When we talk about mass incarceration, we often forget the individuals who, one by one, constitute the mass. In her series "Black Is the Day, Black Is the Night," photographer Amy Elkins fleshes out statistics, conjuring portraits of particular prisoners' inner worlds — their memories, dreams, fears and desires.
The series is one of six projects in the acutely intelligent and emotionally penetrating show "Amy Elkins: Photographs of Contemporary Masculinity" at Orange Coast College, curated by Tyler Stallings, director of school’s Frank M. Doyle Arts Pavilion. The foundation for "Black Is the Day" (2009-16) is the correspondence Elkins maintained with men at least a decade into their life and death row sentences. She transposes facets of identity revealed in their letters into visual form, creating composite photographs that represent, for instance, one inmate's childhood memory of being subsumed by the sea under a darkening sky. A man who wrote poetry in prison is portrayed via snippets of text barely legible in gray against black: "Like a beast among beasts I go! Am I a beast?" Every image, most pronouncedly the portraits of the men themselves, is marked by compromise — pixelation or blur or another form of indeterminacy. The amount of "image loss," as Elkins describes it, reflects the proportion of years the men have served to total years lived. Erosion of the self and suppression of spirit are utterly clear, just as the pictures are not.
There were 746 people (mostly men) on death row in California when Elkins, based in L.A., made her latest series, "The Golden State," this year. She layered their mug shots to create 26 composite portraits (12 are shown here), similar to the work Nancy Burson has done to digitally aggregate the faces of world leaders, news anchors and members of other categories. The heads here oscillate between individual and type, each face contributing its distinct features to the generalized whole, a graphically jarring illustration of the predominance of racial minorities (67%) in the state's death row population. Each mesmerizing, multiplicitous figure consists of a fixed stare and quavering contour, a profoundly human blend of the known and unknowable.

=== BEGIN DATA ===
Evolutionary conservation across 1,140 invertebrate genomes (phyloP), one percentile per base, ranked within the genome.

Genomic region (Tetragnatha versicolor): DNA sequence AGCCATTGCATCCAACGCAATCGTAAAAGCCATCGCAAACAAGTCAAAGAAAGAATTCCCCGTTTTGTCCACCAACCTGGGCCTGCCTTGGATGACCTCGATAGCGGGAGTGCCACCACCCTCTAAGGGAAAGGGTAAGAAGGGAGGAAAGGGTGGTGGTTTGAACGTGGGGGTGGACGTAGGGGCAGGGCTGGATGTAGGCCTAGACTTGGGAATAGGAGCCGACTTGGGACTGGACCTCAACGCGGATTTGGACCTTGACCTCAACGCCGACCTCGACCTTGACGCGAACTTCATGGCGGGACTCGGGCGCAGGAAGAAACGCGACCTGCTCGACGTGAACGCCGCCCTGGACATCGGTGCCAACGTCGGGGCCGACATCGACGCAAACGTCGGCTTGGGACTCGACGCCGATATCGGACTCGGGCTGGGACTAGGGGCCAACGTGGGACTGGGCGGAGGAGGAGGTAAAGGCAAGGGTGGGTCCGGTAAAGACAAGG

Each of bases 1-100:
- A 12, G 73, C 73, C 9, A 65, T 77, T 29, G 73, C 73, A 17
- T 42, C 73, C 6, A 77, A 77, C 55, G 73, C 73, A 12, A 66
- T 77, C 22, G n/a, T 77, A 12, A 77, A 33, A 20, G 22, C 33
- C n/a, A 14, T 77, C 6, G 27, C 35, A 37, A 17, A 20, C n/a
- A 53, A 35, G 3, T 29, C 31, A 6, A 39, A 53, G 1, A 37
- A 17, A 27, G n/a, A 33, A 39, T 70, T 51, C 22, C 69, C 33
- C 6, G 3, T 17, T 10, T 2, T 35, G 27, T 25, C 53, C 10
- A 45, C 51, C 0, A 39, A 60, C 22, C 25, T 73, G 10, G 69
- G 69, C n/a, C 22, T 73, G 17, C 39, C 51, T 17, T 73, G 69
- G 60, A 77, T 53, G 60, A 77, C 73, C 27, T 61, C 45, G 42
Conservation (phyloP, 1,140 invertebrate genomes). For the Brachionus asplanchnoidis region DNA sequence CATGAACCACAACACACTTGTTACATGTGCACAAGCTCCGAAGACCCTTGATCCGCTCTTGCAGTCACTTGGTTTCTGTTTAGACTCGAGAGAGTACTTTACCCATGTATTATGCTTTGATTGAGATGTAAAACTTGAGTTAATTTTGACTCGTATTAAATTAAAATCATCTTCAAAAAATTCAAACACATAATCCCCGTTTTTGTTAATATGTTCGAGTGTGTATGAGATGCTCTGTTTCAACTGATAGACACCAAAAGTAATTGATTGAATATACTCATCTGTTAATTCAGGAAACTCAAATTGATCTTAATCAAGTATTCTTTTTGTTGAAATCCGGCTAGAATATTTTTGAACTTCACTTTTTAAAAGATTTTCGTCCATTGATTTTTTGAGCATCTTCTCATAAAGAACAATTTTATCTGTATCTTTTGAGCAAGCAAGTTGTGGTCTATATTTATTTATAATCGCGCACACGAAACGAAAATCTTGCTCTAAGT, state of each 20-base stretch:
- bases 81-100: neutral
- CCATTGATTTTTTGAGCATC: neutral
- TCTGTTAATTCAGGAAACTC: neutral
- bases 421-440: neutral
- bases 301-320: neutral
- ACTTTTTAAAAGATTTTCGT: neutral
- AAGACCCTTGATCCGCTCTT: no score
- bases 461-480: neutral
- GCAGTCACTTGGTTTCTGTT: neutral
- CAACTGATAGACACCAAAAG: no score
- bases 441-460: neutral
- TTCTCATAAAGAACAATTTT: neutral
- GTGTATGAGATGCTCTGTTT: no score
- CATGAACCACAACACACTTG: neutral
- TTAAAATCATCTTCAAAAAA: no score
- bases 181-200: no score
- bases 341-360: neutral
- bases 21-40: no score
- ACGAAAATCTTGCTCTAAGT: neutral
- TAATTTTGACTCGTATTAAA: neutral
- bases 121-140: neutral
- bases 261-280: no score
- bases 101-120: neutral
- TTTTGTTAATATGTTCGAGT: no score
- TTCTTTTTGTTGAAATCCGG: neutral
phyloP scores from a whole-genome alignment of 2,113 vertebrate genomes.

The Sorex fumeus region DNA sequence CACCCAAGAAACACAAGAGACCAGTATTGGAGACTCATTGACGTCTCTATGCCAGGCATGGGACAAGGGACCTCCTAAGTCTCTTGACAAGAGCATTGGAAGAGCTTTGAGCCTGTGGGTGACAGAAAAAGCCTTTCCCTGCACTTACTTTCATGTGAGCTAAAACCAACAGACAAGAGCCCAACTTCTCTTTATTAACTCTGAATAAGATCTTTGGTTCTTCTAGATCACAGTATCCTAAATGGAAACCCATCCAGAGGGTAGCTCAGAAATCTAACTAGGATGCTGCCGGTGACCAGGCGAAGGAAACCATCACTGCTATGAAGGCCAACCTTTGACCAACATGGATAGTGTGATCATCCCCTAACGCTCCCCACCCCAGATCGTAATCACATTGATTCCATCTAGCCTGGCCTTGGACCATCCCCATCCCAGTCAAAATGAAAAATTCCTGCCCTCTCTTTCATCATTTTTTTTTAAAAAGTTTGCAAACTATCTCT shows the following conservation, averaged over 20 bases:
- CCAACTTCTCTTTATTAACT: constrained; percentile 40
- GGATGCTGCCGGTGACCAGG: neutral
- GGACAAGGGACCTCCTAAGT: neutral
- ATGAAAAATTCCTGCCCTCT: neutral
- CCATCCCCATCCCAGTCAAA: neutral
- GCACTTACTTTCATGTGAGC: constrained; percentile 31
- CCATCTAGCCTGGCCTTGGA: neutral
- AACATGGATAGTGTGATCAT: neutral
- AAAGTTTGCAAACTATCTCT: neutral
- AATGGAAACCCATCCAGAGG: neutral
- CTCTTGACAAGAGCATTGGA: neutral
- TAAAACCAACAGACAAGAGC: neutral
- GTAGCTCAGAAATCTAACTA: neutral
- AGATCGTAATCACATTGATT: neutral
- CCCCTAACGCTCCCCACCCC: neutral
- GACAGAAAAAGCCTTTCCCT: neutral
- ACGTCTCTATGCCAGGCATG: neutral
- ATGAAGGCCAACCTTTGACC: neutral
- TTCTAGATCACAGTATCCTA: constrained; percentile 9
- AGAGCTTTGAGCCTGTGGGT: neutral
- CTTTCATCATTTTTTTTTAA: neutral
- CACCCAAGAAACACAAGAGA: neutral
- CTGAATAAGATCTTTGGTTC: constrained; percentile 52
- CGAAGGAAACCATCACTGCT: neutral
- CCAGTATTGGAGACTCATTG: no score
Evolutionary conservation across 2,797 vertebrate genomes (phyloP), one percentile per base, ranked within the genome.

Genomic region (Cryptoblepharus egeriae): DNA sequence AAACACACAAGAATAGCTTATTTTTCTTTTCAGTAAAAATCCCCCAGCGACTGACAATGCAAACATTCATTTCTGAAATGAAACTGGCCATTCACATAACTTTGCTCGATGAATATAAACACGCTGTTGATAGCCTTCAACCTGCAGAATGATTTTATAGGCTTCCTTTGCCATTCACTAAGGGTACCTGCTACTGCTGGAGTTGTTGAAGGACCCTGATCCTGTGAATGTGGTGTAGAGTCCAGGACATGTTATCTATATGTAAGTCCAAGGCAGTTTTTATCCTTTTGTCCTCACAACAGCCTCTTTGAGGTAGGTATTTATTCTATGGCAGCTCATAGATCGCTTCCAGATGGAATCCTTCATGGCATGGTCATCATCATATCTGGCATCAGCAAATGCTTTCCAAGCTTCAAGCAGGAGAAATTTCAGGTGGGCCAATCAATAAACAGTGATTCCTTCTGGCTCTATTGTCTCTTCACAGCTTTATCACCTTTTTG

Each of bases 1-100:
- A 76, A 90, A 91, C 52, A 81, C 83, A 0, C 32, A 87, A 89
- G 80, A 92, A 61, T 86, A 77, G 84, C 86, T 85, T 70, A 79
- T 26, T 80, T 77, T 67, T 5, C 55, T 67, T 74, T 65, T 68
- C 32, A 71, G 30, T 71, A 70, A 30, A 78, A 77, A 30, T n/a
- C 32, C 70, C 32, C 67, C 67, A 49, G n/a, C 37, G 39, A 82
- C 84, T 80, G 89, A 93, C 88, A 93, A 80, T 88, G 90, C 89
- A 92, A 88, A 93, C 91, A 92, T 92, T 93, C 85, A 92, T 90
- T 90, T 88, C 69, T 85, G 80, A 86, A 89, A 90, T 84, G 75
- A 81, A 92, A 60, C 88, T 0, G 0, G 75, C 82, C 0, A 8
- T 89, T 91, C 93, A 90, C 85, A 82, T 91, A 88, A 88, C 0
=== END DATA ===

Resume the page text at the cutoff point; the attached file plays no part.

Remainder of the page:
In two earlier series, Elkins shot college rugby players after a game and dancers (ballet and contemporary) after training, offering up two conventionally rendered but radically different answers to the question of what constitutes an athletic male body. Her "Wallflower" pictures are more engrossing, each one serving as a referendum on our gendered associations with beauty, strength and vulnerability. Elkins posed her male subjects shirtless against floral backgrounds. Some, like heavily muscled "Shawn," appear detached from the soft, sinuous decoration behind them. Others, like "Rowan," appear wholly continuous with it. The ornate tattoos on his shoulders fuse, in the picture, with the background of ebullient blossoms. Elkins reminds us, through her thought-provoking work, that our assumptions about maleness might be narrow, but the spectrum of identity is broad. Masculinity is expressed one man at a time.